In the period of 1947-48 Universal-International took their cameras to the streets of New York City to make The Naked City, a semi-documentary policier about the hunt for the murderer of a young woman. In 1949, with what looks like a fistful of dollars (in reality, around $125k) RKO took a cast of unknowns, and using New York City exteriors and interiors produced the bargain basement The Tattooed Stranger. Like it’s predecessor, Tattooed’s real star is the city of New York, warts and all. In its pairing of a callow young homicide detective along with a wily pro, The Tattooed Stranger takes us into a NYC of precinct stations, hospital basements, vacant lots, tenements, a Bowery tattoo parlor and a dingy greasy spoon (liver and onions, 60 cents). Many of those locations were soon to be swept away by city planner Robert Moses and his mid century transformation of the cityscape that eliminated many of the older neighborhoods.
A young woman has been found dead in a parked car in Central Park. Her face blasted away by a shotgun. The only key to her identity is a globe and anchor military tattoo on her arm. A rookie detective (John Miles) is put on the case teamed up with a cynical and philosophical veteran (Walter Kinsella) who has seen it all. Working with clues provided by their crime lab, they venture throughout Manhattan, the Bronx and Brooklyn searching for the killer; all the while their prey is following them. Along the way they encounter shifty locals, who just “don’t want any trouble” in having to talk to cops. Seldom seen actors or semi professionals are used, like a harried and suspicious diner owner, or the slovenly tattoo artist in an ink-stained shirt gives a lived in grittiness to the proceedings. After a crisp 64 minutes of running time, Miles traps the murderer on the grounds of a company that makes cemetery monuments.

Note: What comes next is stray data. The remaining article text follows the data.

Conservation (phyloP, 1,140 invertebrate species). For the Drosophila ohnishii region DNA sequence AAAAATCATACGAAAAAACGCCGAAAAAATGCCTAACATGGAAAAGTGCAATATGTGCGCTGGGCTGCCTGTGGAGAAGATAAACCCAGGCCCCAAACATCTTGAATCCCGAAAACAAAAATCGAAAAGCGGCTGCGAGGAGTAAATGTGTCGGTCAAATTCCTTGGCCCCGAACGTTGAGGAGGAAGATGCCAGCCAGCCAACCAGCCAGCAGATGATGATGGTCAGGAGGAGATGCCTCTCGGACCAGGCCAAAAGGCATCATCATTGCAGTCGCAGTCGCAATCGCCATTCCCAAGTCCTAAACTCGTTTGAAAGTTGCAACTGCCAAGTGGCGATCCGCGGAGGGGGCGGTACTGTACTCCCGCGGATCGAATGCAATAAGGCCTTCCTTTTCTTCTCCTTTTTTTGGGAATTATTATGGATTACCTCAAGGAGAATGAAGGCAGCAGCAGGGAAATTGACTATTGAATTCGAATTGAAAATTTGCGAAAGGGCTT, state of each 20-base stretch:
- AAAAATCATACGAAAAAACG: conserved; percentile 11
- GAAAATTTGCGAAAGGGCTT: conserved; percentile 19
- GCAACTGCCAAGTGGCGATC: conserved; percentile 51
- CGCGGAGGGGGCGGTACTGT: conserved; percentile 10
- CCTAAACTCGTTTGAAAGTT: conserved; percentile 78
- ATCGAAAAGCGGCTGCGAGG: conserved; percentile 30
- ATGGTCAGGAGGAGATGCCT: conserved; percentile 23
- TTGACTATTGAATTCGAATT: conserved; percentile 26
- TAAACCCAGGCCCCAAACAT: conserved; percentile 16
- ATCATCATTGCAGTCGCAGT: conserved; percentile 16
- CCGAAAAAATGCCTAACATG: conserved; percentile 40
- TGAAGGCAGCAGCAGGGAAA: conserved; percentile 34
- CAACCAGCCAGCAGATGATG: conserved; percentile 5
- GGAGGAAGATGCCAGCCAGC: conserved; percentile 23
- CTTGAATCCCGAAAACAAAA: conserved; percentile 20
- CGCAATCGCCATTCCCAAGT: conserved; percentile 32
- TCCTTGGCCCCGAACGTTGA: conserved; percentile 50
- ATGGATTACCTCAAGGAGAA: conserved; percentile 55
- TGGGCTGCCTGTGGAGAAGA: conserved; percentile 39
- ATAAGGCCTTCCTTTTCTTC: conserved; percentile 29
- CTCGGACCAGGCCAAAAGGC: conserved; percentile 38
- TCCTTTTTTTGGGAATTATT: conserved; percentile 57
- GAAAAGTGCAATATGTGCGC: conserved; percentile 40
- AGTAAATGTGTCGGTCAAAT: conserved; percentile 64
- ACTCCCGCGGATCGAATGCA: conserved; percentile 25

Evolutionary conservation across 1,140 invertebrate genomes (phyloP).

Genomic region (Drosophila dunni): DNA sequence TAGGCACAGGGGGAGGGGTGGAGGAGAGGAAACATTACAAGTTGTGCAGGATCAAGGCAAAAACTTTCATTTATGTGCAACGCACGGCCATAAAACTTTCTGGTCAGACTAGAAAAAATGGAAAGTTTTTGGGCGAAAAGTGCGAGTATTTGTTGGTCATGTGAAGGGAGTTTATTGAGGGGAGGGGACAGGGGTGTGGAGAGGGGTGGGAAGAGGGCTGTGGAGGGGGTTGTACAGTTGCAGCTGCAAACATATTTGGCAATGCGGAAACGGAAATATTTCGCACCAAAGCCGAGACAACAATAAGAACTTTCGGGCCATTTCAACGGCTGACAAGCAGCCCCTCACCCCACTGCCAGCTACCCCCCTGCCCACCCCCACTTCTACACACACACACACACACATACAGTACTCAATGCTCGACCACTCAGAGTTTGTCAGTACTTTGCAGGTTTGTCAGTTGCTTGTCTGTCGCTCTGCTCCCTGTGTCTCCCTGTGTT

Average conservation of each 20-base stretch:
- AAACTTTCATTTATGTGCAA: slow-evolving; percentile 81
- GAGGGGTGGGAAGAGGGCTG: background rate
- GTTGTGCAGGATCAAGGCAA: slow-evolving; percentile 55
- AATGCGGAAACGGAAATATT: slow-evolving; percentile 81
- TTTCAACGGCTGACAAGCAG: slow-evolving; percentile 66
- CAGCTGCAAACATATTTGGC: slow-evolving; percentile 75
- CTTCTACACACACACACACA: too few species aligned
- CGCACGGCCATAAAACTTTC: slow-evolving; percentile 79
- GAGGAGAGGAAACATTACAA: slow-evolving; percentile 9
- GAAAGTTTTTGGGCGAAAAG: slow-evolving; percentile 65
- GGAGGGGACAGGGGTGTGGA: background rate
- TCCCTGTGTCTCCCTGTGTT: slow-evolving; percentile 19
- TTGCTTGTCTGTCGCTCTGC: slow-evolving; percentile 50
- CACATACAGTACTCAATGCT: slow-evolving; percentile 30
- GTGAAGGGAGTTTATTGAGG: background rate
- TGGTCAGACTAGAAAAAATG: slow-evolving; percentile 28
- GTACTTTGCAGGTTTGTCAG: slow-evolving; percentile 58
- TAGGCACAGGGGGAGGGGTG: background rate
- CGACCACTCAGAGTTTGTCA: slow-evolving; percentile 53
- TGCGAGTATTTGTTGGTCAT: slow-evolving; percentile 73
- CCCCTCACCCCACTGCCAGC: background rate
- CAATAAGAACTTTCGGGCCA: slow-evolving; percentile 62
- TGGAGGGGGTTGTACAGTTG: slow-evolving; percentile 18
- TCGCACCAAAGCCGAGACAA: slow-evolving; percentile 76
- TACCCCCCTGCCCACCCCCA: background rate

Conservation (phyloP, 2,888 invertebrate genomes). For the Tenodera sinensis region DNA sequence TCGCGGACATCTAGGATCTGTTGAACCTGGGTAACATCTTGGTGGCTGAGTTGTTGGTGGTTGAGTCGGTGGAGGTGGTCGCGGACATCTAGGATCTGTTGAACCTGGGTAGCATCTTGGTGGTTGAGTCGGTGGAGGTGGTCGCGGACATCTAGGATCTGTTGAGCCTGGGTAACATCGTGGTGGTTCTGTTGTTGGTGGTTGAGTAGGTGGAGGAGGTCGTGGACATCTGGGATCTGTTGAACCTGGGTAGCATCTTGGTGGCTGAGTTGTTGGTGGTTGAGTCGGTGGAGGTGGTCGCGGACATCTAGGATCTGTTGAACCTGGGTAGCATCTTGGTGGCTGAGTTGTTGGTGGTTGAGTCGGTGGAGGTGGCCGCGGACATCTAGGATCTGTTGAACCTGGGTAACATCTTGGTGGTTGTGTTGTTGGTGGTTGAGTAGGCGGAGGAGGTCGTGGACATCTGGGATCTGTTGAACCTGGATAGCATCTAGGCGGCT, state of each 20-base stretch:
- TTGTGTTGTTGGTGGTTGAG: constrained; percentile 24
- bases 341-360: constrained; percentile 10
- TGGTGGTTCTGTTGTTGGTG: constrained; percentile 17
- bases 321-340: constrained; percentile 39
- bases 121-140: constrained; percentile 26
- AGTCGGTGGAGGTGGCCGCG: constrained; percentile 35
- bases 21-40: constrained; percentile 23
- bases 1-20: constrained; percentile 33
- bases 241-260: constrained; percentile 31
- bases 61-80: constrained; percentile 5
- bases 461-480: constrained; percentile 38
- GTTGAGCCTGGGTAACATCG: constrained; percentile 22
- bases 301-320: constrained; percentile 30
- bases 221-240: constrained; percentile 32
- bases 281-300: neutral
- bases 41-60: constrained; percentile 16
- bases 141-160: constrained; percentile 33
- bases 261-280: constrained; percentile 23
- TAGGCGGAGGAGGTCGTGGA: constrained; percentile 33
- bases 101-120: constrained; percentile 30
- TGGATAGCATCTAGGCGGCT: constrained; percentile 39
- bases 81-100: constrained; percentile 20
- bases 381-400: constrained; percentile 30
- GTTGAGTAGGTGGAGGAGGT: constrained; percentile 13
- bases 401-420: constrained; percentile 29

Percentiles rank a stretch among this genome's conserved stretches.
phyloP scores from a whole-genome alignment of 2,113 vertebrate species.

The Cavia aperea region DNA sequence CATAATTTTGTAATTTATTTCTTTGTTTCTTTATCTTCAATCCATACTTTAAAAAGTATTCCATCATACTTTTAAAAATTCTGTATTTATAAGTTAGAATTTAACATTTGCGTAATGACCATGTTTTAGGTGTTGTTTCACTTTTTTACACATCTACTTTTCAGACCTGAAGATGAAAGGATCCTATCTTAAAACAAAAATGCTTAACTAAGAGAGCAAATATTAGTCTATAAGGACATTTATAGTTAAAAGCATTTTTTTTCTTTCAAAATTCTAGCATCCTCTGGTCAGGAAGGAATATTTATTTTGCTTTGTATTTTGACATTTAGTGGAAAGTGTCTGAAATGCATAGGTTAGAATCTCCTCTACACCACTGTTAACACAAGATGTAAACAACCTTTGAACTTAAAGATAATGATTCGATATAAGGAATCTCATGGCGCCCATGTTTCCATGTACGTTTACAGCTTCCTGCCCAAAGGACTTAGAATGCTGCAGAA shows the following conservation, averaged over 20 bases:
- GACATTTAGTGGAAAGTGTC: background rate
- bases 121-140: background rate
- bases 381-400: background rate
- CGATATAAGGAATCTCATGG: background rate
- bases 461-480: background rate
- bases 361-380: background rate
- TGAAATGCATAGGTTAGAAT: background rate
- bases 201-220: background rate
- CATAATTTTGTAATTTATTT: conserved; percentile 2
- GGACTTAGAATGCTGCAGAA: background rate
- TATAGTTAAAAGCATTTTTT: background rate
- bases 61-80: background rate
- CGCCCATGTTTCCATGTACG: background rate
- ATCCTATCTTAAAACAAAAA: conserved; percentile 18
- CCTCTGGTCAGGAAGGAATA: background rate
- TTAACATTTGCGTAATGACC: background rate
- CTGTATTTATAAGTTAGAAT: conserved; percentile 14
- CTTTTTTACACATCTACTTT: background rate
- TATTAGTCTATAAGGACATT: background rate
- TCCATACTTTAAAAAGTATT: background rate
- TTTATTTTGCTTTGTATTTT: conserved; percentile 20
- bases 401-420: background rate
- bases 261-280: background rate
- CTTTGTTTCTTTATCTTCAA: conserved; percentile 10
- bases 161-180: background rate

The film is entirely shot in daylight, but there is one scene where the use of noir chiaroscuro is as bold as can be found. When the detectives are at the hospital checking in on the murdered victim’s autopsy they are led on a chase into the bowels of the hospital. Among the darkened hallways, amid the pipes and machinery, they are chasing a deranged alcoholic who has been hired by the killer to mutilate the corpse so her identity can’t be traced by her tattooed arm. The alky, flickering in and out of the shadows, holding a knife, creates a sense of menace, fear and psychological imbalance that is missing from the rest of the film.
For the beetle-browed John Miles, this was to be his last role at the tender age of 27.Among the other unknown lead actors, there is young actress, Patricia White, who portrays a sharp, fresh-faced and spunky botanist who is assisting the police with their clues. Later, as Patricia Barry, she had a very successful TV career, often in a much sexier persona than she exhibits here. Also, lurking in the background as a police lab technician, with only a few lines, is a young New York City actor by the name of Jack Lord, with his own distinguished career in TV ahead of him.
Audiences walking into a movie palace in 1950 for a double bill probably gave short shrift to the opening feature. Usually running between 60 to 75 minutes these B films were fillers, made for the late arriving crowd who didn’t mind missing the first 10-15 minutes, while they went to the snack bar and/or primped in front of the mirror in the restroom. As they jostled past others already seated, one’s mind was on the main feature of the night. People came to see Bogart, Davis, Grant and Heyburn, but in the meantime they had to wade through the last 45 minutes of films like The Tattooed Stranger.
It wasn’t until decades later, where in the leisure of one’s own home, people could watch these B films and wonder how some of these nuggets could have been bypassed, totally unnoticed, upon their first release.